Ivan:                             45:24               And I’m really excited about the book that’s coming out. I to do with networking. The title is who’s in your room and it’s all about the people in your life. So the book should be out by the end of the year. Um, imagine that you live your entire life in one room.

Michael:                       45:24               Okay?

Ivan:                             45:39               And that one room has one door.

Michael:                       45:39               Okay.

Ivan:                             45:42               And that one door is an entry only door so that when people come into your life, they’re there forever. You could never get them out. Now, luckily this is a metaphor, but if it were true, and I would argue with you that there are a lot of elements of truth to it. If it were true, would you be more selective, Michael, about who you let into your life?

Michael:                       46:06               I probably would be. Yes.

Ivan:                             46:07               Yeah. Everybody I’ve ever talked to has said, oh yeah, absolutely. I would. Yeah.

Ivan:                             46:12               Um, and so our question is then why aren’t we, why aren’t we selective about the people that we let into our room or into our life? And so the majority of the book is talking about how do you screen people to come into your life that is healthy, that fit your values. Have you ever even thought about your values, what are they? And here are some ideas on thinking about what your values are and how do you screen those people and then what do you do with people that are in your room or in your life that you should have never let in. And so that’s what the book is all about and I think it’s a really powerful book. It’s a really a self-help book, which I’ve never done before.

Michael:                       46:46               Yeah, I think that’s great and I’m a huge proponent of that. When I coach clients, the first thing I talk about is do you have a core set of values? I have five. And I said, what are your values for? Get it said, if you don’t stand for something, you’ll fall for anything. And that ties exactly into who you let in your room. If they don’t charge your battery, if there are battery drainers and battery chargers, and if you’re not careful, you’ll invite people into your life that will influence you. And I believe, and obviously, you’re writing the book, Ivan, that there’s probably no greater force, uh, that will affect someone’s life as to who they surround themselves with.

Ivan:                             47:22               No question about it. And many, many people I know Jack often says that you become the six people you hang out the most with. And I think that’s very, very true. The challenge is that you know, people that you’ve led into her life in the past still influence you, um, because they may be out of your life, but they’re still in your head,

Michael:                       47:39               right?

Ivan:                             47:40               And they never leave your head and you make decisions based on experiences that you had in the past.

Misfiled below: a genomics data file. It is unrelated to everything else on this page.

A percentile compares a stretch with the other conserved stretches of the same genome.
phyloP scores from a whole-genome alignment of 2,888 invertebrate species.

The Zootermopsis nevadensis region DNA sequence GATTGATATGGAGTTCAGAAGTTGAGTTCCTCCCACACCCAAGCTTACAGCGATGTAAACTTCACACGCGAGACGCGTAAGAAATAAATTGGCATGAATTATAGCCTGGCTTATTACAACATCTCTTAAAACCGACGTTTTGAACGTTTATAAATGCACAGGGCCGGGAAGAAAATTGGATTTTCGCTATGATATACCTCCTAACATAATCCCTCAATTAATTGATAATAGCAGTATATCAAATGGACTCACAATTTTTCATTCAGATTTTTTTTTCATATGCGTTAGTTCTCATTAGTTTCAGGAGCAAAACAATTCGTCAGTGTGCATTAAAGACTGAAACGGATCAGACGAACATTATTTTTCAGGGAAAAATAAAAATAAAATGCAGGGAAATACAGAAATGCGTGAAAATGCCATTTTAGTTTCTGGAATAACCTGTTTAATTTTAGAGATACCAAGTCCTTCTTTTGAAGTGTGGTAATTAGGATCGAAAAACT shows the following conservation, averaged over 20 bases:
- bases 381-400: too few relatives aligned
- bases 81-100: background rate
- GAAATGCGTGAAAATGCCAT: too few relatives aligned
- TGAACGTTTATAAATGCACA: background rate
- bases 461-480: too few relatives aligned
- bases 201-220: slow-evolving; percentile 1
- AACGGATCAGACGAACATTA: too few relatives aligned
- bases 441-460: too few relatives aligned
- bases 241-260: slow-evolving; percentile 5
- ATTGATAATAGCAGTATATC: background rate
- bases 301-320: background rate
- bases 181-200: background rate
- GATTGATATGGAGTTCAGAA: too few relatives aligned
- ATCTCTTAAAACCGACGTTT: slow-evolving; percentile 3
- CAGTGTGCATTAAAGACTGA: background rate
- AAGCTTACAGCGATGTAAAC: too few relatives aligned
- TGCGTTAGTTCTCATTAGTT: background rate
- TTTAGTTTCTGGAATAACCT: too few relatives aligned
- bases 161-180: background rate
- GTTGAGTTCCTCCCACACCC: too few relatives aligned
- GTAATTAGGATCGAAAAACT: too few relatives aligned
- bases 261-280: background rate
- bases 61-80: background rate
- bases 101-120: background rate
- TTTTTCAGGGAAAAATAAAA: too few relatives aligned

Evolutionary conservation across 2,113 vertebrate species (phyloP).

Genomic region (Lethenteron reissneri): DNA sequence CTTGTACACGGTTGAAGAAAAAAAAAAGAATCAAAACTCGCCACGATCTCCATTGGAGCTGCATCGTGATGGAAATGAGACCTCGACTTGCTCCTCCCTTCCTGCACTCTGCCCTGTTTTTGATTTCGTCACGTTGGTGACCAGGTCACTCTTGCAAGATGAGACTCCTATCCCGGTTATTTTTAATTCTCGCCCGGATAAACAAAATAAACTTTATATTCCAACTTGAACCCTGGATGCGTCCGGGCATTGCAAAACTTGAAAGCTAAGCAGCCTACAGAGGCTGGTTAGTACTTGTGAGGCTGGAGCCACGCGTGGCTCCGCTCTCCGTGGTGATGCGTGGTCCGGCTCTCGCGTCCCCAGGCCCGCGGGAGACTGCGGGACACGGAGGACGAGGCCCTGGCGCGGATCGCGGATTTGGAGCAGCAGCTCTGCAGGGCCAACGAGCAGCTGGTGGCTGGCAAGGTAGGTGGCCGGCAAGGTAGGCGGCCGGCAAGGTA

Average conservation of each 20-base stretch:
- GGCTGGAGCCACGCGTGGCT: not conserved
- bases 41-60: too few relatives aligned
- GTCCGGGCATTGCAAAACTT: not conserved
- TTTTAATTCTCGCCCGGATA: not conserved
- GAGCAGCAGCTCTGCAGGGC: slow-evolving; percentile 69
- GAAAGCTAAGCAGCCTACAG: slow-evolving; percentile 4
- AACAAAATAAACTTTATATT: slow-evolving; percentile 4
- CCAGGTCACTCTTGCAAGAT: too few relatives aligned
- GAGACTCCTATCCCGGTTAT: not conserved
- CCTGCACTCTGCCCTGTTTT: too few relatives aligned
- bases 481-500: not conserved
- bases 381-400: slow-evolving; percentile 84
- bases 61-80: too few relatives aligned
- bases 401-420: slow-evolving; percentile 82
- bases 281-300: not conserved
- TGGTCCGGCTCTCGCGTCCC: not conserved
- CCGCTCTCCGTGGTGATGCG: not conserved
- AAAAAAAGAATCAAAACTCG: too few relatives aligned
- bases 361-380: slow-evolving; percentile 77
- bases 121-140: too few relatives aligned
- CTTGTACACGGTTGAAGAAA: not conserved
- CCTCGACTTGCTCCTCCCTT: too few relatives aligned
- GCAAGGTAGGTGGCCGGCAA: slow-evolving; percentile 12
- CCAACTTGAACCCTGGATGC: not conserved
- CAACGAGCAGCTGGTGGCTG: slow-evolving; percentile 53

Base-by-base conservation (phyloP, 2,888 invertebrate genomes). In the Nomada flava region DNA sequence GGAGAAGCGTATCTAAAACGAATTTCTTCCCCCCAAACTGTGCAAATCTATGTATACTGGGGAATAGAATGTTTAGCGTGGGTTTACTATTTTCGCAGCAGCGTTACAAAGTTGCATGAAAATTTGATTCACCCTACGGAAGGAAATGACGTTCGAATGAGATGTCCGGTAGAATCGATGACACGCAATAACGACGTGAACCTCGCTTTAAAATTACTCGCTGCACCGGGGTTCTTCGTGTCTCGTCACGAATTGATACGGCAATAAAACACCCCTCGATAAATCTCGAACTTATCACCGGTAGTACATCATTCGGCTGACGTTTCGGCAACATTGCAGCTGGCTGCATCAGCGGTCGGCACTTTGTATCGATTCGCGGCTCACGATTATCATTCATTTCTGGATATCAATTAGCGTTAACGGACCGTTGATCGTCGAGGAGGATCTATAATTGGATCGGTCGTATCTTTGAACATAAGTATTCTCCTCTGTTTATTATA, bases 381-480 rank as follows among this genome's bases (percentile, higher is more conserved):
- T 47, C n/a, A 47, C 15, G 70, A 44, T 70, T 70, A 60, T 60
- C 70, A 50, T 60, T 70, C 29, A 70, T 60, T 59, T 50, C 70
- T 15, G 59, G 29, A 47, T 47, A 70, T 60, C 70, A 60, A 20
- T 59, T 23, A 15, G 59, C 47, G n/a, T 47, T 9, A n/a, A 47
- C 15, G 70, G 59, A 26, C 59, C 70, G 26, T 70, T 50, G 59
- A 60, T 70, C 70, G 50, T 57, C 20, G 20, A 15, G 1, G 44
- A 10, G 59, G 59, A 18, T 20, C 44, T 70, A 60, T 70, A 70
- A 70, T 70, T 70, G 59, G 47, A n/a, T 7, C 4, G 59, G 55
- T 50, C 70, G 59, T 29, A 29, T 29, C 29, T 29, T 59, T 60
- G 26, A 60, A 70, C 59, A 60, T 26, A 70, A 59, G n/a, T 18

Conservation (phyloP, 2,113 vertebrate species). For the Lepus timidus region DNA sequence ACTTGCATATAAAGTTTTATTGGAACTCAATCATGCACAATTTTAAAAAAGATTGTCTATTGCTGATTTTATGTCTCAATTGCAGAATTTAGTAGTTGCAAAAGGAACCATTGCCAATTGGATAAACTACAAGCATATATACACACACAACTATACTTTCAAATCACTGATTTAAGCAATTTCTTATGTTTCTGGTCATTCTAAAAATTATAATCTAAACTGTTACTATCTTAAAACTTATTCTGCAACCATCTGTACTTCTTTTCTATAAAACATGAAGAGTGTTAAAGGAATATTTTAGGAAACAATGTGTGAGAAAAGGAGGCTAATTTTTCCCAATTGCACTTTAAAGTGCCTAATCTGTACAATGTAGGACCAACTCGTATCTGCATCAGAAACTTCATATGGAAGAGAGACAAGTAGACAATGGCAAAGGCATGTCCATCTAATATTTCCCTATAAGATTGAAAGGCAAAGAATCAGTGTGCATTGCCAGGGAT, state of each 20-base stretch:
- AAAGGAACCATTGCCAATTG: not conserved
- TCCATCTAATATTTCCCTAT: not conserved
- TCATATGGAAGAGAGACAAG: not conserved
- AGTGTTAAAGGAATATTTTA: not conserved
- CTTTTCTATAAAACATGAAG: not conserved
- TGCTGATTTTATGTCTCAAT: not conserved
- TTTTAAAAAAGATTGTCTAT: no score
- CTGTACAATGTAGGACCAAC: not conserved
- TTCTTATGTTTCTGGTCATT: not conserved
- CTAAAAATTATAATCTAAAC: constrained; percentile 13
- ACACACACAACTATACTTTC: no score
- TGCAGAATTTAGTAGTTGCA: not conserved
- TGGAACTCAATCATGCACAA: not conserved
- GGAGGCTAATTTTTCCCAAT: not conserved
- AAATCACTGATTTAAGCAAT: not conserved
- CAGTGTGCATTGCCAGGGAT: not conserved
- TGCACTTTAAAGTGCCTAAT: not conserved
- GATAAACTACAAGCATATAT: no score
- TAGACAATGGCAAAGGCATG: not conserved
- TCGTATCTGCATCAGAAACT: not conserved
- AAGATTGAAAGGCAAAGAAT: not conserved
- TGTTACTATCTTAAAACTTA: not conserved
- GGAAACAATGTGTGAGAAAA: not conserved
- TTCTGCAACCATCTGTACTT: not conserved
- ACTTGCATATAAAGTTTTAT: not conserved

Michael:                       47:40               Yes.

Ivan:                             47:47               And so, um, it’s, it’s an important concept and it’s way different than anything I’ve done. So if you, if you’re coaching on values when the book comes out, we should connect and I’d be happy to talk more about it.

Michael:                       47:57               Yeah, I would love that. In fact, one of the things that I’ve heard of do a little talking about this also is that we live life in the windshield of a car, not the rearview mirror, and the rearview mirror is little to remind us of the mistakes we’ve made so we don’t repeat them, but the windshield is large, reminding us of the large and grand future that lies ahead. I like that. So keep your eyes, you know, just metaphorically speaking, we should always keep our eyes ahead, but every once in awhile if something comes up, peeking the rearview mirror so you don’t make that same mistake again, that shouldn’t occupy your mind, but it should be just a small reminder if needed to go in a different direction if you need to go in a different direction.

Ivan:                             48:40               Yeah, it’s a great way of putting it.

Michael:                       48:43               Yeah. So a great book. And tell us the name of the book,

Ivan:                             48:44               the book, the book that I just wrote is networking like a pro second edition, the book that will be coming out, I hope by the end of the year who’s in your room and your room.

Michael:                       48:54               So everyone listening, if Ivan miser wrote it, you should get it because it’s going to be a life changer. He certainly lived the talk and talk to live. He’s, he’s a man who, who certainly managed to live in harmony both in his life and his business and his charitable foundation. And Ivan, you are my first podcast guest and we, I know you and I go way back and I want to thank you. It’s been a real privilege and a pleasure to have you on and have you share your story personally and also your business story with everyone. It’s uh, it’s been amazing.

Ivan:                             49:33               We do go way back and I, I appreciate the, I, I’m honored to be your first guest on your podcast. For anyone that’s interested in my content, go to Ivan Meisner.com, my blog, and of course BNI.com. If you’re interested in going to visit

Michael:                       49:48               and I would recommend everyone do that. Thank you. I’ve got less brother.


Are you living your life by design or by default? Are you intentionally constructing the life you desire (i.e., setting goals), or are you letting life’s circumstances determine your destiny? If you find yourself waking up to the same routine day in and day out, leaving you feeling unfulfilled and frustrated, then you’re letting life control you rather than you controlling it. I have some good news for you, though... that’s about to change.